Two years ago, Brooklyn-based nonprofit New York Communities for Change asked residents about housing issues in the city. Staffers heard many stories: While some people spoke of barely being able to pay rent, others were living in the backseats of cars or homeless shelters, all while raising kids. The organizers noticed one commonality: Many of the people they spoke with relied on minimum wage paychecks earned from working part-time hours at fast-food chains. “So we started talking to workers at fast-food places and asking them if they wanted to organize for higher pay,” New York Communities for Change’s Jonathan Westin said in an emailed statement. “There was not a worker we talked to who wouldn’t sign onto the campaign.” The movement became known as Fast Food Forward. It held its first citywide protest in 2012, and the movement has since spread across the country.
A year before Bangladesh was hit with its worst modern industrial disaster, the murder of a trade unionist portended the lethal dangers looming over the country’s booming garment industry. This month, labor advocates are commemorating the one year anniversary of the Rana Plaza factory collapse, which killed and injured thousands of garment workers and shook the global fashion industry. And they’re also mourning the two-year anniversary of the death of Aminul Islam, which should have been seen as an early sign of the human rights crisis roiling in Bangladesh’s factories. Islam’s murder was emblematic of the oppression besieging Bangladesh’s labor movement, as well as the collusion between the state and the booming garment export industry. He was a prominent advocate for workers in the factories of the Savar and Ashulia areas of Dhaka and an organizer with the internationally-renowned Bangladesh Center for Worker Solidarity (BCWS). On the eve of his death, he was helping to organize workers embroiled in a labor dispute with suppliers for global brands like American Eagle.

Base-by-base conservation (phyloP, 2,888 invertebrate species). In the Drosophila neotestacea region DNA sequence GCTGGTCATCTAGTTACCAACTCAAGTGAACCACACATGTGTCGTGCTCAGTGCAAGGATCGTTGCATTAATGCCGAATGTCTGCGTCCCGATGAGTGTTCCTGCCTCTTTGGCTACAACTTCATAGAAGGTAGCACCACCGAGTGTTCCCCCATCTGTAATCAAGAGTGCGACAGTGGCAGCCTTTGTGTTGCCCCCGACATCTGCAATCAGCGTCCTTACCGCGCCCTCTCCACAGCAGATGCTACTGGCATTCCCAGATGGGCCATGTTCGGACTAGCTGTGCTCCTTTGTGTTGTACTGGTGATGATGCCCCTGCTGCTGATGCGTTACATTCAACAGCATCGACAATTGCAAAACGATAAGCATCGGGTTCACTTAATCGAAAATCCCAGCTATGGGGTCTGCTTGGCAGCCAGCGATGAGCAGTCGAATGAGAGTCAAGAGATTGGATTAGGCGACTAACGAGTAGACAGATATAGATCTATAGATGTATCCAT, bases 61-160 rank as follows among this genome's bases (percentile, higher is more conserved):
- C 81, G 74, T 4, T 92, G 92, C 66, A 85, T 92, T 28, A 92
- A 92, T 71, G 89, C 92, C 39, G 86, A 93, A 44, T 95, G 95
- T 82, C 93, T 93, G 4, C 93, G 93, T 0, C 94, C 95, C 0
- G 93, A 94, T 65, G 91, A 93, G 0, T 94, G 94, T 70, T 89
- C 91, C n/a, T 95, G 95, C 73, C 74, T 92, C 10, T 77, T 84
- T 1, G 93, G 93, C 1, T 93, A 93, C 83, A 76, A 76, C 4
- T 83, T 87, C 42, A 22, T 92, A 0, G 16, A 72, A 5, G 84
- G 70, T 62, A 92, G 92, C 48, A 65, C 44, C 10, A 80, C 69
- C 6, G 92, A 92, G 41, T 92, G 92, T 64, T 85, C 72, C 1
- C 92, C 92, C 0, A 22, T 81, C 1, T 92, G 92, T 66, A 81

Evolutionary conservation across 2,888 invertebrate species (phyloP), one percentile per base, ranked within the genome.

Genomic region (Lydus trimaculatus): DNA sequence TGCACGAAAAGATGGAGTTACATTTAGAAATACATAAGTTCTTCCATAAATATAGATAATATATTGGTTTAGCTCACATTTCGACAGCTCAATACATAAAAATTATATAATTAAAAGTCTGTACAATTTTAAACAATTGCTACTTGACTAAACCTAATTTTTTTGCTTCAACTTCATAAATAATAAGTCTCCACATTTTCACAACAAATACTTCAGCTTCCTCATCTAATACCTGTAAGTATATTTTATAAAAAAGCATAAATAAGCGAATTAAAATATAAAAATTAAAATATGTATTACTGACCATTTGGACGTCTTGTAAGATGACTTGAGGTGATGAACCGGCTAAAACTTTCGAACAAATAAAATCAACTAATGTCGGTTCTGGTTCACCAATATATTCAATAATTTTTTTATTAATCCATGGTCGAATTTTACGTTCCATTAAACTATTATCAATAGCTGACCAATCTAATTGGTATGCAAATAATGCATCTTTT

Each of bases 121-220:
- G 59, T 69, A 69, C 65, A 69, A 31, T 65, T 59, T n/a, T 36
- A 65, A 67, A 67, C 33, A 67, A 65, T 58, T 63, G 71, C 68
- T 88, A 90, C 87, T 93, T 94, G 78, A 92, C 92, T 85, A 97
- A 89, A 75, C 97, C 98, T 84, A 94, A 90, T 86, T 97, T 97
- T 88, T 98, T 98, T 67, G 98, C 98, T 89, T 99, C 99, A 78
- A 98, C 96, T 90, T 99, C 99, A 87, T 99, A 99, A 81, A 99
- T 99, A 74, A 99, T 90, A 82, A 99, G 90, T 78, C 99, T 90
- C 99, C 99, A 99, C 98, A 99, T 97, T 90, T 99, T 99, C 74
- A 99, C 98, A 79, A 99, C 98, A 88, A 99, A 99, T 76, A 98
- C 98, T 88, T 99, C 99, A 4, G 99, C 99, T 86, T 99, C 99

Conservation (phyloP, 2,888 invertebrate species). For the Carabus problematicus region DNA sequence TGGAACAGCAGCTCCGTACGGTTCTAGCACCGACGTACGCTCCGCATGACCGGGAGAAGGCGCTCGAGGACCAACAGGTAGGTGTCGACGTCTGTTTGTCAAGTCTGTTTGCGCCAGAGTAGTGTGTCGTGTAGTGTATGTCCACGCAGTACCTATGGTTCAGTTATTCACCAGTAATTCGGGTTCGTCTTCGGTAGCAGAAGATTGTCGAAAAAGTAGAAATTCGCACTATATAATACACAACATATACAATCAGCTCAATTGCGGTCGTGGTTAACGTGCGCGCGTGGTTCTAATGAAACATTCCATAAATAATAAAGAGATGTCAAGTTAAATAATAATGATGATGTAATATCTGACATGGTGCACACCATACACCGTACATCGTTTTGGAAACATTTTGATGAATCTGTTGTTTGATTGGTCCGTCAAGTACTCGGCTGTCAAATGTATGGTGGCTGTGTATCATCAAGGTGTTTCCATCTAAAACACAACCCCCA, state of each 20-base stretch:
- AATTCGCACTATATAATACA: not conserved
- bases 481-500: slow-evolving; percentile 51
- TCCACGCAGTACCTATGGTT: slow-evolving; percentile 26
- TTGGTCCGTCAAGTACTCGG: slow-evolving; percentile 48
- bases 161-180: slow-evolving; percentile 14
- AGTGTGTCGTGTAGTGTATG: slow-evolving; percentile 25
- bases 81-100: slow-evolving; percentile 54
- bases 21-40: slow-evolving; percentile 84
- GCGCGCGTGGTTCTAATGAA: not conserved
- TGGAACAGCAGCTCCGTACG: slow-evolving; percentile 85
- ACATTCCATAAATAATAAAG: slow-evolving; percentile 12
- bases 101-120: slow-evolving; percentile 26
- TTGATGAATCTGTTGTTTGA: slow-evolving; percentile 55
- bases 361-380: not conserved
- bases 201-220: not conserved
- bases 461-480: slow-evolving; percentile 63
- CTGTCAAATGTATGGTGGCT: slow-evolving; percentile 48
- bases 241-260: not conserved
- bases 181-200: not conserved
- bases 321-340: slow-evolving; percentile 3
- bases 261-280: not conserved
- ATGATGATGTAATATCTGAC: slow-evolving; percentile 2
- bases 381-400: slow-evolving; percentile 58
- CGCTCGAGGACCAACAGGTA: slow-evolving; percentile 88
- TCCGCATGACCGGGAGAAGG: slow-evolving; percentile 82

UPS, one of the world’s largest shipping and logistics companies, has decided to fire 250 workers who staged a 90-minute protest in February. The protest was organized after a long-time employee was fired over an hours dispute. Twenty of the workers were notified of their dismissal on Monday. The remaining 230 were told they would be fired as soon as replacements are trained. The workers, who are based in Queens, N.Y., walked off the job when Jairo Reyes, a 24-year company veteran and union activist, got in a dispute with the company over the number of hours senior staff could work, according to the New York Daily News. Reyes was fired on February 14 — “that was my Valentine’s Day gift from UPS,” Reyes told the Queens Courier — and the ensuing protest occurred February 26. A UPS spokesperson confirmed the firing to the Huffington Post, referring to the protest as “an unauthorized work stoppage.”